read more...
mail this link | permapage | score:9260 | -Boris Derzhavets, January 6, 2009

Set up Oneiric PV DomU at Xen 4.1.2 Ubuntu Oneiric Dom0 (3.1.0-030100-generic)

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Procedure is standard Debian’s network PV install. Download configuration file from following location. Debian and consequently Ubuntu still consider Libvirt and virtinst tools like virt-manager and command line utility virt-install as way to manage RH’s Xen domains like F15,F16,CentOS 6 either to be utilized with Qemu-kvm Hypervisor.

# wget http://ca.archive.ubuntu.com/ubuntu/dists/oneiric/main/installer-amd64/current/images/netboot/xen/xm-debian.cfg read more...
permapage | score:9238 | -Boris Derzhavets, October 31, 2011

Tutorial: Xen on CentOS 6.3 (x86_64)

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This tutorial provides step-by-step instructions on how to install Xen (version 4.1.x) on a CentOS 6.3 (x86_64) system. Xen lets you create guest operating systems (*nix operating systems like Linux and FreeBSD), so called "virtual machines" or domUs, under a host operating system (dom0). Using Xen you can separate your applications into different virtual machines that are totally independent from each other. read more...
permapage | score:9021 | -falko, August 29, 2012

Tutorial: Xen on CentOS 6.2

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This tutorial provides step-by-step instructions on how to install Xen (version 4.1.2) on a CentOS 6.2 (x86_64) system. Xen lets you create guest operating systems (*nix operating systems like Linux and FreeBSD), so called "virtual machines" or domUs, under a host operating system (dom0). Using Xen you can separate your applications into different virtual machines that are totally independent from each other, but still use the same hardware. read more...
permapage | score:8904 | -falko, January 31, 2012

Tutorial: Xen 4.0 on Debian 6

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This tutorial provides step-by-step instructions on how to install Xen 4.0 on a Debian Squeeze (6.0) system (AMD64) and create paravirtualized guests. Xen lets you create guest operating systems (*nix operating systems like Linux and FreeBSD), so called "virtual machines" or domUs, under a host operating system (dom0). Using Xen you can separate your applications into different virtual machines that are totally independent from each other (e.g. a virtual machine for a mail server, a virtual machine for a high-traffic web site, another virtual machine that serves your customers' web sites, a virtual machine for DNS, etc.), but still use the same hardware. This saves money, and what is even more important, it's more secure. If the virtual machine of your DNS server gets hacked, it has no effect on your other virtual machines. Plus, you can move virtual machines from one Xen server to the next one. read more...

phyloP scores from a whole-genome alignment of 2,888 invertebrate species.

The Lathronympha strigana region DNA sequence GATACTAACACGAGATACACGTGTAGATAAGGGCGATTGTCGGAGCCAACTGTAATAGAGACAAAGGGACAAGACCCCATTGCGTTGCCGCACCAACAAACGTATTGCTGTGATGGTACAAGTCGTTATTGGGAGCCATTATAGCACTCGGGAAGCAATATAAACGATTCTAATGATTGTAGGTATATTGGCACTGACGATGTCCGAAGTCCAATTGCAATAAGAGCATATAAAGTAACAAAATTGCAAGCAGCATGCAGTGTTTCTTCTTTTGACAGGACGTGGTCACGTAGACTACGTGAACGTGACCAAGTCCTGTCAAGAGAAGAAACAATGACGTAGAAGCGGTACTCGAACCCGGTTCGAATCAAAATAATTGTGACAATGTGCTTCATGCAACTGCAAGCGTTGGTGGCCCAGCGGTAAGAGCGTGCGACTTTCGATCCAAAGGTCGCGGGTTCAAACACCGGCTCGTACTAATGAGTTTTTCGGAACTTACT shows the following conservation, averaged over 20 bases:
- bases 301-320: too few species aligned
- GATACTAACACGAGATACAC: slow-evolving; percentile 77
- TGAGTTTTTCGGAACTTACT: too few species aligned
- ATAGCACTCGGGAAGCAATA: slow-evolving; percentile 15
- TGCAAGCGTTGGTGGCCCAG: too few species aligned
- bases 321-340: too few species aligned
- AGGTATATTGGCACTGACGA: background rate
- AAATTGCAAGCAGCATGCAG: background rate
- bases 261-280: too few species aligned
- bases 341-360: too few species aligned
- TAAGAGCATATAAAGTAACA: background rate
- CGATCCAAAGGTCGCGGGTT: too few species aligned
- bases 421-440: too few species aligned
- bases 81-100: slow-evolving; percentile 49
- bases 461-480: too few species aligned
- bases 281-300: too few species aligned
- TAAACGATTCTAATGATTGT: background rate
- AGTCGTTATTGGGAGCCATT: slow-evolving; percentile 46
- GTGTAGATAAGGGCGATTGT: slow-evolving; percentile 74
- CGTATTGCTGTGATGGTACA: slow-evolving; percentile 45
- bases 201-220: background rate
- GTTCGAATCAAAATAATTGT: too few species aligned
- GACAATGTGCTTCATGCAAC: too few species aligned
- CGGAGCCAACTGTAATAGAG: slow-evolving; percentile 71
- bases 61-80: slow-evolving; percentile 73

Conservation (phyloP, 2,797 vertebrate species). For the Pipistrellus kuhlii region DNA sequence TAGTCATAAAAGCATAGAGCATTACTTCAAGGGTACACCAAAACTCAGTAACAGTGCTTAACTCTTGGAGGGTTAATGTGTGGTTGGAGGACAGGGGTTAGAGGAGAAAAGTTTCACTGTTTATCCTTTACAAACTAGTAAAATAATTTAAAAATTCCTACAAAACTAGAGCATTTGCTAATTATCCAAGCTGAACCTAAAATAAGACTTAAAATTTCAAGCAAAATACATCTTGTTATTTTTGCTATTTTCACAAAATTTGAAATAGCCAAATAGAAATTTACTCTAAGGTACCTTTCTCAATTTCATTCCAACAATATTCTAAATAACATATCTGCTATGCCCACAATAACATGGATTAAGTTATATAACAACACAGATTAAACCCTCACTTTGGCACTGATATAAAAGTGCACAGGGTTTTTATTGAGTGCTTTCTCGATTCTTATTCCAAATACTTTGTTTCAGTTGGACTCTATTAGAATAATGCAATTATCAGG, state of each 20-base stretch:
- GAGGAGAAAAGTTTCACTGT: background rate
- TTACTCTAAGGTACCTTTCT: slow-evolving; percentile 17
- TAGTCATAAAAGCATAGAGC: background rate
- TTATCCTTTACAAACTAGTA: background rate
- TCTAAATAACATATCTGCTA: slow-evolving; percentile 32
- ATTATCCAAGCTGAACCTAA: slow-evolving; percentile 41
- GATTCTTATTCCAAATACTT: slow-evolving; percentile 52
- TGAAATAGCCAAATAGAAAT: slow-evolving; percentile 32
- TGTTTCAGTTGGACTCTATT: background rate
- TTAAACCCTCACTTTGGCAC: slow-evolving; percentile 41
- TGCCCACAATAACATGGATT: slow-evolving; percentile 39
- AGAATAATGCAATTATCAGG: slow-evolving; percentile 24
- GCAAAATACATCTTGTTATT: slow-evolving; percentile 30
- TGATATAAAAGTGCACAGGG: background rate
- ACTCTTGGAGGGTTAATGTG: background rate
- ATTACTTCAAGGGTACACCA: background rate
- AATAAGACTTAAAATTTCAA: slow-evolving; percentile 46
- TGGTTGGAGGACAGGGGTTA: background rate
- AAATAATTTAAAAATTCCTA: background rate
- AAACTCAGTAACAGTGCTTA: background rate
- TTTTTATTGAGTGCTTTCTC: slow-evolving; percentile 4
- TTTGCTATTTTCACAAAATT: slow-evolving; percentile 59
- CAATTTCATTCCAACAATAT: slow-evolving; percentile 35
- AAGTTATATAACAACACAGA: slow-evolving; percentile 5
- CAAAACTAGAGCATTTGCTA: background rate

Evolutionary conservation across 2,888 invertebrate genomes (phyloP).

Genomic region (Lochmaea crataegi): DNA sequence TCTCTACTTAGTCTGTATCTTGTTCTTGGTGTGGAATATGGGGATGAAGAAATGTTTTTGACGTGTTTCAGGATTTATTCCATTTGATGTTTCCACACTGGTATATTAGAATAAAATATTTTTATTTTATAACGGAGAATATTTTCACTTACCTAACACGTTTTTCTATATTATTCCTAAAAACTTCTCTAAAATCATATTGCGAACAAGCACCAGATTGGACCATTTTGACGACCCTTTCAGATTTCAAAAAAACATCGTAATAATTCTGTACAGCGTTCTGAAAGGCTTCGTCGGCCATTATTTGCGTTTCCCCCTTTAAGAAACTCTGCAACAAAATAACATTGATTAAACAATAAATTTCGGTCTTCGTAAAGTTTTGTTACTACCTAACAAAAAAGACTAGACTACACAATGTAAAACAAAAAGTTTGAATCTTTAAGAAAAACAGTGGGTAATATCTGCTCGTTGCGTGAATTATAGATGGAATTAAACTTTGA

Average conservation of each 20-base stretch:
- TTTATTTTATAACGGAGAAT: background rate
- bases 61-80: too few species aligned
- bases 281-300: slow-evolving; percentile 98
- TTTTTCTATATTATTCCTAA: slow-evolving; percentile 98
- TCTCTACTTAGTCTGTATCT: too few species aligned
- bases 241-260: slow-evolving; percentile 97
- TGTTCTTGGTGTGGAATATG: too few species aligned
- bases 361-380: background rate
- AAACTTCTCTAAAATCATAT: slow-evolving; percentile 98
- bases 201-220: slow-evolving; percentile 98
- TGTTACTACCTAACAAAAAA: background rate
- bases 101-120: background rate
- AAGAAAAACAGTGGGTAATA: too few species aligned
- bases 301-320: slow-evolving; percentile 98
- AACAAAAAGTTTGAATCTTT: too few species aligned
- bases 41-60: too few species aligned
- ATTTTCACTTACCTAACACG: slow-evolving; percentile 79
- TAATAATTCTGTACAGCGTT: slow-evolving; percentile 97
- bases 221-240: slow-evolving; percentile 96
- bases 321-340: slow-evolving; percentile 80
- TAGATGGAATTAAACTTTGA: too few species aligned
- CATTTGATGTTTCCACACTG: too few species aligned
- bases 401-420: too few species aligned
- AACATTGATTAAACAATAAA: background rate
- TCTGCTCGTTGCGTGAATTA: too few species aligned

mail this link | permapage | score:8764 | -falko, March 31, 2011

Convert Debian systems and Xen VMs into OpenVZ containers

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This guide explains how you can convert physical systems (running Debian Etch) or Xen domUs (also running Debian Etch) into an OpenVZ container. This procedure should also work for converting VMware VMs, VirtualBox VMs, or KVM VMs into OpenVZ containers, but I haven't tried this. It should work for other Linux distributions as well, with minor modifications (for example, the network configuration is not located in /etc/network/interfaces if you're not on Debian/Ubuntu). read more...
permapage | score:8736 | -falko, January 16, 2009

Virt-install Fedora 16 PV guest at Xen 4.1.2 Ubuntu 11.10 Dom0

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Install Xen Hypervisor via PPA Xen 4.1.2 with pygrub gpt support for Ubuntu Oneiric not regular one.Pygrub gpt support patches, published @xen-devel, have been back ported to Xen 4.1.2 for build in PPA mentioned above. Next: mount loop Fedora-16-TC1-x86_64-DVD.iso on /var/www/f16 run virt-install in VNC mode :-

virt-install --connect xen:/// --debug -n VF16
--vnc -p -r 2048 --vcpus=2
-f /dev/sda7 -l http://192.168.0.175/f16

Series of screen-shots below... read more...
mail this link | permapage | score:8706 | -Boris Derzhavets, October 24, 2011

Tutorial: Two-server, load-balanced, high-availability Xen/Ubuntu cluster